Due to its warm water habitat requirements, and hence narrow temperature tolerance range of 24-28°C (75.2-82.4°F), Paracheirodon axelrodi is not recommended for home aquaria unless a heater is included in order to maintain stable water temperatures throughout all seasons. The aquarium should be planted densely with fine-leaved plants such as Cabombaceae, Cryptocoryne, and other difficult plants that grow well in medium light conditions.
These areas can be further decorated with pieces of bogwood, which allows breeding females to lay their eggs there. This species also tends to nibble on soft-leaved aquatic plants while they are young; therefore it is important to introduce them into an aquarium containing easily removed plant species such as Java ferns or Anubias nana, both of which will grow back if eaten by these fish.
Cardinal tetra size
The cardinal tetra fish can grow to about 3 cm (1.25 inches) in length.
Cardinal tetra tank size
The minimum recommended tank size for Paracheirodon axelrodi is 20 gallons
Tank set up
When you’re considering adding Paracheirodon axelrodi to your aquarium, it’s important to remember that they are a shoaling species. This means they need to be kept in groups of at least six individuals—more is always better. As such, any tank housing these fish should provide plenty of swimming room so they can move freely around each other and chase after their favorite food sources.
I keep my cardinal tetras in a 20-gallon tank with dim lighting and a sandy substrate. The bottom of the tank is covered with live plants (Java moss, Java fern, Hygrophila difformis ‘Ribbon’) and driftwood; overhanging branches above create little pockets for hiding spots.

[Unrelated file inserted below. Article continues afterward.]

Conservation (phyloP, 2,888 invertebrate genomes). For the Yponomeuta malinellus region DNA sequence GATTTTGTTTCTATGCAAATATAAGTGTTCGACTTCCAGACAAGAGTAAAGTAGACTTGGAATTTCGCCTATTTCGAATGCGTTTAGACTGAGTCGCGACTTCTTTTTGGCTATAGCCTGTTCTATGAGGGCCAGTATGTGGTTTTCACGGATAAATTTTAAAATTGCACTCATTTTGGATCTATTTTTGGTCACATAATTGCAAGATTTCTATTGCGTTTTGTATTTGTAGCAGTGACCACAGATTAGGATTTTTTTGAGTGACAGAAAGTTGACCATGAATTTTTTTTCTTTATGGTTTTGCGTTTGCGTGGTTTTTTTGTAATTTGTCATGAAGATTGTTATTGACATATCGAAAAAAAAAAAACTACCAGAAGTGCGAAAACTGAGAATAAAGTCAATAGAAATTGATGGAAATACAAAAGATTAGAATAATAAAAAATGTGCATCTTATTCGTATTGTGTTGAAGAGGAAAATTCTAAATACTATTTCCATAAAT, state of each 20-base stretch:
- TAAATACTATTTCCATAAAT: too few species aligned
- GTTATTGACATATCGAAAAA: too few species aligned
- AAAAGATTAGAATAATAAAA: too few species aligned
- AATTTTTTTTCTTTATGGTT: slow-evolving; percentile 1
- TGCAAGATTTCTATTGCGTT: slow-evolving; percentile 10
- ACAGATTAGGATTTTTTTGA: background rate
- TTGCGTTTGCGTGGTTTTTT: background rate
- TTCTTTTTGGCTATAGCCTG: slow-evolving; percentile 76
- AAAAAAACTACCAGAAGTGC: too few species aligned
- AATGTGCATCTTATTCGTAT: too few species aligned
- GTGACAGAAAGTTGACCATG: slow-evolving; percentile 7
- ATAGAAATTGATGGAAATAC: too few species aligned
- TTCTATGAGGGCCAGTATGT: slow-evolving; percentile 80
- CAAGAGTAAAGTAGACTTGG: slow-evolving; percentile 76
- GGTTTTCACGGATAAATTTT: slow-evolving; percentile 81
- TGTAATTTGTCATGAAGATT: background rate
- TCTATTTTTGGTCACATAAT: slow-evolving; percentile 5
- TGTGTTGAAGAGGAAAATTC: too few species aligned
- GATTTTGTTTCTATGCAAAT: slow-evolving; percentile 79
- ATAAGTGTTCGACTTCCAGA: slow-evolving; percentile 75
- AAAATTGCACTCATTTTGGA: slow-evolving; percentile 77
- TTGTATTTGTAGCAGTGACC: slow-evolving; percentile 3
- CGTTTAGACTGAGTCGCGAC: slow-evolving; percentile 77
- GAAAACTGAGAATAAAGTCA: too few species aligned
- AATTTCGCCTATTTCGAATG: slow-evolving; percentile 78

Aside from those essentials, cardinal tetras require no specialized equipment or water parameters; if anything were to happen to them within an aquarium setting, it would usually have more to do with what has been introduced into their environment than anything else.
Cardinal tetra tank mates
The cardinal tetra is a schooling fish and must be kept in groups of five or more. These fish prefer an aquarium with neutral to slightly acidic water and soft to medium water flow. They should never be housed with overly aggressive cichlids or other aggressive species; they are also territorial and should not share an aquarium with other cardinal tetras.
They do best when they have plenty of live plants to swim around, both for aesthetic reasons as well as for shelter against aggression from tank mates.
Some good tank mates for your Paracheirodon axelrodi are danios, other tetras, such as rummynose tetra and serpae tetras, rainbowfish, small catfish such as Corydoras spp., nerite snails, and Indian Almond Leaves. Feed them a mix of high-quality flake food and freeze-dried or frozen live foods. The feedings should be spaced out so that they are eating only once every 24 hours.
Cardinal tetra breeding
Since paracheirodon axelrodi is a popular aquarium fish with anglers, its breeding is well-documented. The cardinal tetra male builds a bubble nest. The male will guard and court females with his nest-building; if a female happens to visit his nest while he’s making it, she will deposit her eggs there. He will then fertilize them with milt and guard them until they hatch into fry (or become free-swimming) after several days.
The fry initially lives off their yolk sac for about a week before starting to feed on zooplankton in the water column, which must be hand-fed for about another 10 days or so to get them eating reliably. This can be an amusing project for hobbyists looking for something new that isn’t too difficult or time-consuming but also yields considerable satisfaction from seeing them grow out of little dark spots in your tank into these vibrant little silverfish, darting around next to your glass walls.